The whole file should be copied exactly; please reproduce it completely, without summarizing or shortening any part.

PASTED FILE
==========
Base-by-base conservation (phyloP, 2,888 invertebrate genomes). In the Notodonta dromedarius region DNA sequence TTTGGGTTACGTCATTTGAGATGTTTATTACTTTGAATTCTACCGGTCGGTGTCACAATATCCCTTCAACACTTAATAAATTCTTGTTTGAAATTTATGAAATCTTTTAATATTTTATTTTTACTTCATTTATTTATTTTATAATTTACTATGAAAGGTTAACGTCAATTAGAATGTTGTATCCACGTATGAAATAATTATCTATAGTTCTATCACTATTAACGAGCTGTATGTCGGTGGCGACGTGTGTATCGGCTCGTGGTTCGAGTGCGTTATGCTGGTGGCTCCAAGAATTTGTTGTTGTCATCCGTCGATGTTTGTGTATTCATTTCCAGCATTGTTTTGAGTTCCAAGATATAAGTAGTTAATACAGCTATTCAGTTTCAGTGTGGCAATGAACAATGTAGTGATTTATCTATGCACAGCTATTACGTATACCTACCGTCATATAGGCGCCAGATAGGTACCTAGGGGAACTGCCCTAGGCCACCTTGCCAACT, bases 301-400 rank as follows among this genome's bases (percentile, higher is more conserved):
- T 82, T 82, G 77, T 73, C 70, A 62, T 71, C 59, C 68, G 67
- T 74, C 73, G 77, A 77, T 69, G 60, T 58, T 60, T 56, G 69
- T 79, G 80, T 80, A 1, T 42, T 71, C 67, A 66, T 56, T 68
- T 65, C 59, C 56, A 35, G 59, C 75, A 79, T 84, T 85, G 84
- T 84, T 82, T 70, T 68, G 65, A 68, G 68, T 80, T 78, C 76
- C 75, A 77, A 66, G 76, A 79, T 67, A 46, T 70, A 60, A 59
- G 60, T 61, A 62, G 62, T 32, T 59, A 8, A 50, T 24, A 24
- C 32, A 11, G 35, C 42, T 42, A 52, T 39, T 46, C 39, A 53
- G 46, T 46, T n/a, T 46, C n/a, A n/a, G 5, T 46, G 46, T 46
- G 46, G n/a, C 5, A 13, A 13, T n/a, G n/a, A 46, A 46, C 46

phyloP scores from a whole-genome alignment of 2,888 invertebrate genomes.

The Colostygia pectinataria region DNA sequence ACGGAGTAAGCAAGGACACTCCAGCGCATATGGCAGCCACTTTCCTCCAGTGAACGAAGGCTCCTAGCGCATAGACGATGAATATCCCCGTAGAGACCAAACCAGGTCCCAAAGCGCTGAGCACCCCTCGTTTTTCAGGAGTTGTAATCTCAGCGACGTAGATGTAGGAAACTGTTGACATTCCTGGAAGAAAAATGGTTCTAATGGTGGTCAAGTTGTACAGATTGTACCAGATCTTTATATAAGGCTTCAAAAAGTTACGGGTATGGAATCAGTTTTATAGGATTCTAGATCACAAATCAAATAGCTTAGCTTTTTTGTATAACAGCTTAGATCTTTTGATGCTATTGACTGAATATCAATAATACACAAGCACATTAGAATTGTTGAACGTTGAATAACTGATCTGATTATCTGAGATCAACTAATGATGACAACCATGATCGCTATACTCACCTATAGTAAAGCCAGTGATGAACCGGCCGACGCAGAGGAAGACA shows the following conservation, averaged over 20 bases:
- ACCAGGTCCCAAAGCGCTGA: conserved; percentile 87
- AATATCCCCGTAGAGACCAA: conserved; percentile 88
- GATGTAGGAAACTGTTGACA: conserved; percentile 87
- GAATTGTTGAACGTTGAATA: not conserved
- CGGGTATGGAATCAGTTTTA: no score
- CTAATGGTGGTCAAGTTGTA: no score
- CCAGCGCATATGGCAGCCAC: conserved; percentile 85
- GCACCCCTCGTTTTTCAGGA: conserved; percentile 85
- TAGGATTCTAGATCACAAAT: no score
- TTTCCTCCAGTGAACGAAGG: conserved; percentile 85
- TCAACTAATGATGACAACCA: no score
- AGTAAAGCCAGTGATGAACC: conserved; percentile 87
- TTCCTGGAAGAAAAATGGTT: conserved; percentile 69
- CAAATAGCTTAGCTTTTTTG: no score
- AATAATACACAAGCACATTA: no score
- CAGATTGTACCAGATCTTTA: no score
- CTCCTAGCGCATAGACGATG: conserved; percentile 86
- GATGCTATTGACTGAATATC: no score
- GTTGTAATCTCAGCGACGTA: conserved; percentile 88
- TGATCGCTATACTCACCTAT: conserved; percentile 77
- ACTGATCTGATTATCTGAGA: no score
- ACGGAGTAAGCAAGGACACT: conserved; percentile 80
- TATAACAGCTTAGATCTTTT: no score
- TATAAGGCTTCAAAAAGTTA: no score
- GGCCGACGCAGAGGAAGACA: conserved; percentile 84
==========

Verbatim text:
Base-by-base conservation (phyloP, 2,888 invertebrate genomes). In the Notodonta dromedarius region DNA sequence TTTGGGTTACGTCATTTGAGATGTTTATTACTTTGAATTCTACCGGTCGGTGTCACAATATCCCTTCAACACTTAATAAATTCTTGTTTGAAATTTATGAAATCTTTTAATATTTTATTTTTACTTCATTTATTTATTTTATAATTTACTATGAAAGGTTAACGTCAATTAGAATGTTGTATCCACGTATGAAATAATTATCTATAGTTCTATCACTATTAACGAGCTGTATGTCGGTGGCGACGTGTGTATCGGCTCGTGGTTCGAGTGCGTTATGCTGGTGGCTCCAAGAATTTGTTGTTGTCATCCGTCGATGTTTGTGTATTCATTTCCAGCATTGTTTTGAGTTCCAAGATATAAGTAGTTAATACAGCTATTCAGTTTCAGTGTGGCAATGAACAATGTAGTGATTTATCTATGCACAGCTATTACGTATACCTACCGTCATATAGGCGCCAGATAGGTACCTAGGGGAACTGCCCTAGGCCACCTTGCCAACT, bases 301-400 rank as follows among this genome's bases (percentile, higher is more conserved):
- T 82, T 82, G 77, T 73, C 70, A 62, T 71, C 59, C 68, G 67
- T 74, C 73, G 77, A 77, T 69, G 60, T 58, T 60, T 56, G 69
- T 79, G 80, T 80, A 1, T 42, T 71, C 67, A 66, T 56, T 68
- T 65, C 59, C 56, A 35, G 59, C 75, A 79, T 84, T 85, G 84
- T 84, T 82, T 70, T 68, G 65, A 68, G 68, T 80, T 78, C 76
- C 75, A 77, A 66, G 76, A 79, T 67, A 46, T 70, A 60, A 59
- G 60, T 61, A 62, G 62, T 32, T 59, A 8, A 50, T 24, A 24
- C 32, A 11, G 35, C 42, T 42, A 52, T 39, T 46, C 39, A 53
- G 46, T 46, T n/a, T 46, C n/a, A n/a, G 5, T 46, G 46, T 46
- G 46, G n/a, C 5, A 13, A 13, T n/a, G n/a, A 46, A 46, C 46

phyloP scores from a whole-genome alignment of 2,888 invertebrate genomes.

The Colostygia pectinataria region DNA sequence ACGGAGTAAGCAAGGACACTCCAGCGCATATGGCAGCCACTTTCCTCCAGTGAACGAAGGCTCCTAGCGCATAGACGATGAATATCCCCGTAGAGACCAAACCAGGTCCCAAAGCGCTGAGCACCCCTCGTTTTTCAGGAGTTGTAATCTCAGCGACGTAGATGTAGGAAACTGTTGACATTCCTGGAAGAAAAATGGTTCTAATGGTGGTCAAGTTGTACAGATTGTACCAGATCTTTATATAAGGCTTCAAAAAGTTACGGGTATGGAATCAGTTTTATAGGATTCTAGATCACAAATCAAATAGCTTAGCTTTTTTGTATAACAGCTTAGATCTTTTGATGCTATTGACTGAATATCAATAATACACAAGCACATTAGAATTGTTGAACGTTGAATAACTGATCTGATTATCTGAGATCAACTAATGATGACAACCATGATCGCTATACTCACCTATAGTAAAGCCAGTGATGAACCGGCCGACGCAGAGGAAGACA shows the following conservation, averaged over 20 bases:
- ACCAGGTCCCAAAGCGCTGA: conserved; percentile 87
- AATATCCCCGTAGAGACCAA: conserved; percentile 88
- GATGTAGGAAACTGTTGACA: conserved; percentile 87
- GAATTGTTGAACGTTGAATA: not conserved
- CGGGTATGGAATCAGTTTTA: no score
- CTAATGGTGGTCAAGTTGTA: no score
- CCAGCGCATATGGCAGCCAC: conserved; percentile 85
- GCACCCCTCGTTTTTCAGGA: conserved; percentile 85
- TAGGATTCTAGATCACAAAT: no score
- TTTCCTCCAGTGAACGAAGG: conserved; percentile 85
- TCAACTAATGATGACAACCA: no score
- AGTAAAGCCAGTGATGAACC: conserved; percentile 87
- TTCCTGGAAGAAAAATGGTT: conserved; percentile 69
- CAAATAGCTTAGCTTTTTTG: no score
- AATAATACACAAGCACATTA: no score
- CAGATTGTACCAGATCTTTA: no score
- CTCCTAGCGCATAGACGATG: conserved; percentile 86
- GATGCTATTGACTGAATATC: no score
- GTTGTAATCTCAGCGACGTA: conserved; percentile 88
- TGATCGCTATACTCACCTAT: conserved; percentile 77
- ACTGATCTGATTATCTGAGA: no score
- ACGGAGTAAGCAAGGACACT: conserved; percentile 80
- TATAACAGCTTAGATCTTTT: no score
- TATAAGGCTTCAAAAAGTTA: no score
- GGCCGACGCAGAGGAAGACA: conserved; percentile 84